T
he chapter is totally devoted to explain the numerical solver which is used to simulate
the cavity flow.The chapter carries details about the numerical methods,artificial
viscosity,derivation of governing equations for LES,models used in large eddy simulation
(LES) and usage of characteristic boundary conditions in the simulation.
The AVBP (A Very Big Project) was historically motivated by the idea of building
a modern software tool for Computational Fluid Dynamics (CFD) of high flexibility,
efficiency and modularity.It was started at CERFACS in January 1993 as an initiative
of Michael Rudgyard and Thilo Sch¨onfeld.The aim was to create an unstructured
solver capable of handling grids of any cell type.The use of these so-called hybrid
grids is motivated by the efficiency of unstructured grid generation,the accuracy of
the computational results (using regular structured elements) and the ease of mesh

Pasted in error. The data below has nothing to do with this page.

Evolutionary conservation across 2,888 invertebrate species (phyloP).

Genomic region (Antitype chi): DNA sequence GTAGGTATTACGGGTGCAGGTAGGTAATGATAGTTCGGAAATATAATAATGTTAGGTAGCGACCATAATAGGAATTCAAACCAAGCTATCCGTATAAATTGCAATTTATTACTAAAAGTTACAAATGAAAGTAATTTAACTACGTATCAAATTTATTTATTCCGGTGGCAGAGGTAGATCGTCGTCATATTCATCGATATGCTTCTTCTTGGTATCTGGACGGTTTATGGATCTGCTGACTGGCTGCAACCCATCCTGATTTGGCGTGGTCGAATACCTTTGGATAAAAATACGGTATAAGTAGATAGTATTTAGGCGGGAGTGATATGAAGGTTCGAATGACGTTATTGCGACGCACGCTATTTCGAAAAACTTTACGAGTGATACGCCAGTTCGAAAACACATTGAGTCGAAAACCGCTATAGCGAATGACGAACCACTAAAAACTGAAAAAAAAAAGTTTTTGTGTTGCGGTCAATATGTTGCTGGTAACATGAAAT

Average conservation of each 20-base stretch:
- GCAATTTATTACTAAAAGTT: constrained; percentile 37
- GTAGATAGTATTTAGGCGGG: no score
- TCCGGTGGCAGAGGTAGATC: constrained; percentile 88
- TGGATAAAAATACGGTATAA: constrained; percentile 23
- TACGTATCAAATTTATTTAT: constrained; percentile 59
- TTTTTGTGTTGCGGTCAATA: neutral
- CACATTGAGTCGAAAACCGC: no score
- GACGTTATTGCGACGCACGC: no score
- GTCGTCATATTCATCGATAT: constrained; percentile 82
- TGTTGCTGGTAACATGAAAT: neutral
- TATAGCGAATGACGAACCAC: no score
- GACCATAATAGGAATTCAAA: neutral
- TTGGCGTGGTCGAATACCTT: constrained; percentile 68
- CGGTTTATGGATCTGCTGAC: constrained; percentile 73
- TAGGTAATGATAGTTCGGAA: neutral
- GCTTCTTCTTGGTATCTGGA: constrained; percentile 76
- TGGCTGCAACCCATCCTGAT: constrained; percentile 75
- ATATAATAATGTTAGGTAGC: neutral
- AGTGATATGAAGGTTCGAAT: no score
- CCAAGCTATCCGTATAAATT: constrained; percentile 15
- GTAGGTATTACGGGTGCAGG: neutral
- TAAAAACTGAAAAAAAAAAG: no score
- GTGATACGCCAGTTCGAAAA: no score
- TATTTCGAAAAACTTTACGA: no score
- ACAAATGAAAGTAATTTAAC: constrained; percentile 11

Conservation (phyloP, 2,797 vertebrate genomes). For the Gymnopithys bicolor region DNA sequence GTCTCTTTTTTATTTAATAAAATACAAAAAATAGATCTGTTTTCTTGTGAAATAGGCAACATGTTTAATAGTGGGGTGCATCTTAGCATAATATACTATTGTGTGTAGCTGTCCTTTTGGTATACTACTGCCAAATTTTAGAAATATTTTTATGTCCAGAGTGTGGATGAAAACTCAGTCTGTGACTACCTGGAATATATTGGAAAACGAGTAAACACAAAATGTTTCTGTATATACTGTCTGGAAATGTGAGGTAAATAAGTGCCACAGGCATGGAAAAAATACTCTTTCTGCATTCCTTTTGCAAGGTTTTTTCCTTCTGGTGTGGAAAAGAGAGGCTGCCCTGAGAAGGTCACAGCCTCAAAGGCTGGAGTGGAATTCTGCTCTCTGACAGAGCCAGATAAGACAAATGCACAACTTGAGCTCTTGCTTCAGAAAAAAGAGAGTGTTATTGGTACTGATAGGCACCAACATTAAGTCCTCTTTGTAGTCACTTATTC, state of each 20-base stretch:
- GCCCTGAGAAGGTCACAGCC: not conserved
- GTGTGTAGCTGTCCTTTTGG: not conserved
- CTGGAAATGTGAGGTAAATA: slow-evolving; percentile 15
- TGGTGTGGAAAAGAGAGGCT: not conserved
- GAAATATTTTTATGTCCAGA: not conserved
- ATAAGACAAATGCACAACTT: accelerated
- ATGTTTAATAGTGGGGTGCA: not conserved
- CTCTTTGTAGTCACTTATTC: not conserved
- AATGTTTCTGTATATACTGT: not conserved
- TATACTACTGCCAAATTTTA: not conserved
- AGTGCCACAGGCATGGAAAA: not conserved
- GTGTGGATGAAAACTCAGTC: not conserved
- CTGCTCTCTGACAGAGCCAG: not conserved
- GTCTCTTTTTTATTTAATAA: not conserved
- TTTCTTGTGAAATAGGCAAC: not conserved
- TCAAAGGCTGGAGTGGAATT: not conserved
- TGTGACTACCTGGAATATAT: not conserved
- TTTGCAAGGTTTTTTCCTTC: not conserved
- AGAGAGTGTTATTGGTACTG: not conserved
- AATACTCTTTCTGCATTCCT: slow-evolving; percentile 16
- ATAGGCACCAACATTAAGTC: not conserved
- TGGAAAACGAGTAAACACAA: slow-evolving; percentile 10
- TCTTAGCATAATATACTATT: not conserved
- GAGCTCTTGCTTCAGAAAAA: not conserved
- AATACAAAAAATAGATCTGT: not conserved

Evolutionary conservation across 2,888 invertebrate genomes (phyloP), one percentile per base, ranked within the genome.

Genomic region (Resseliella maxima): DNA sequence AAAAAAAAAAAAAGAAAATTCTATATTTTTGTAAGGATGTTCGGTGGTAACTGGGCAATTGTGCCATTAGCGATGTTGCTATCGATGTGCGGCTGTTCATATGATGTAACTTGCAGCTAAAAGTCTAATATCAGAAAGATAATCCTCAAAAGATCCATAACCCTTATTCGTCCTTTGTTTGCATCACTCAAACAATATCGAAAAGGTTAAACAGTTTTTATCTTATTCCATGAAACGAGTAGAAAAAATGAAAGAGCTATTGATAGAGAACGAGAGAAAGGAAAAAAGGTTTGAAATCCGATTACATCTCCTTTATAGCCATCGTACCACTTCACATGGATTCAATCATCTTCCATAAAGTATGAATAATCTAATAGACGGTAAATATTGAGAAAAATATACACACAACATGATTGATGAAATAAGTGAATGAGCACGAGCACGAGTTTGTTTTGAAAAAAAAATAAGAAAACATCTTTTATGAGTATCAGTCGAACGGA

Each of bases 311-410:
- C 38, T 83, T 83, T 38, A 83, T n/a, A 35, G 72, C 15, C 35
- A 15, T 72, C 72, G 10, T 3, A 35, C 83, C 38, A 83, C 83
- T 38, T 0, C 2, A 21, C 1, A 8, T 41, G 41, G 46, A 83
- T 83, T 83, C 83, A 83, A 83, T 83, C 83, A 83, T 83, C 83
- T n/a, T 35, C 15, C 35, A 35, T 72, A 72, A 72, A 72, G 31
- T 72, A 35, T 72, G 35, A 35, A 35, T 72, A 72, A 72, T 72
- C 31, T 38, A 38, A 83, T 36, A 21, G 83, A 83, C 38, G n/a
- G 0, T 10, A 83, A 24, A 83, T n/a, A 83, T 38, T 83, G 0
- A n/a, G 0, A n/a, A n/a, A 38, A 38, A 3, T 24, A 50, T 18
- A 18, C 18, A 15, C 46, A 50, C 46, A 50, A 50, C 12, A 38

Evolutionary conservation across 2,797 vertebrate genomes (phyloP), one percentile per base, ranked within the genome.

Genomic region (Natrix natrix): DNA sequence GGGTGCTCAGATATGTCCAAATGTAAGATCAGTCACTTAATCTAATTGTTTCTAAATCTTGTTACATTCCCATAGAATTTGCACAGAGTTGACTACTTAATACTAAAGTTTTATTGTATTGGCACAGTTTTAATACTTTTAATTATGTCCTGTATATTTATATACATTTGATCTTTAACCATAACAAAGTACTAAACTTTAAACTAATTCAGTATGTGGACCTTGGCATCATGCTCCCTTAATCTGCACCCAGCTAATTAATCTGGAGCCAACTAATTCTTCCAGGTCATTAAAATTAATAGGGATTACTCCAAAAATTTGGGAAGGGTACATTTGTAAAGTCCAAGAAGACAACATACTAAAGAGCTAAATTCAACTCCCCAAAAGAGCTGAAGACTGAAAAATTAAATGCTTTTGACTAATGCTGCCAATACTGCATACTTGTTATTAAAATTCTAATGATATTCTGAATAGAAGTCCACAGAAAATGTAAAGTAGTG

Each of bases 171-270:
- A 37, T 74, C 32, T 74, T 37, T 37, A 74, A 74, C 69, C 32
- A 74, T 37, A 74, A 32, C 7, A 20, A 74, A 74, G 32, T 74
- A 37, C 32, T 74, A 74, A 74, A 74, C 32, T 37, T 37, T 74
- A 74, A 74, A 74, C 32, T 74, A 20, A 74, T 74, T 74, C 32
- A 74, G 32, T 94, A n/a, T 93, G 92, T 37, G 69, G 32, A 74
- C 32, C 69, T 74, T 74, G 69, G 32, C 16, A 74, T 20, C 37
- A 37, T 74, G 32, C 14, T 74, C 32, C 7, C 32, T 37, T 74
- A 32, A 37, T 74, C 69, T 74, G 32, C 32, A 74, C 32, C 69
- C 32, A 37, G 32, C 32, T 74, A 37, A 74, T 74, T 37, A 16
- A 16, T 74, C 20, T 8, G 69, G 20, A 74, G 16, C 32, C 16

adaptation.The philosophy of building AVBP upon software libraries was adopted to
best meet the modularity requirement.
AVBP is a parallel CFD code that solves the laminar and turbulent compressible
Navier–Stokes equations in two and three space dimensions.Steady state or unsteady
flows may be simulated.For the prediction of unsteady turbulence,various Large-Eddy
Simulation (LES) subgrid scale models have been implemented.AVBP was initially con-
ceived for primarily stationary external flows for aerodynamics applications.Since the
mid-nineties the emphasis of applications is on the modeling of unsteady turbulent flows
(with and without chemical reactions) for mainly internal flow configurations.These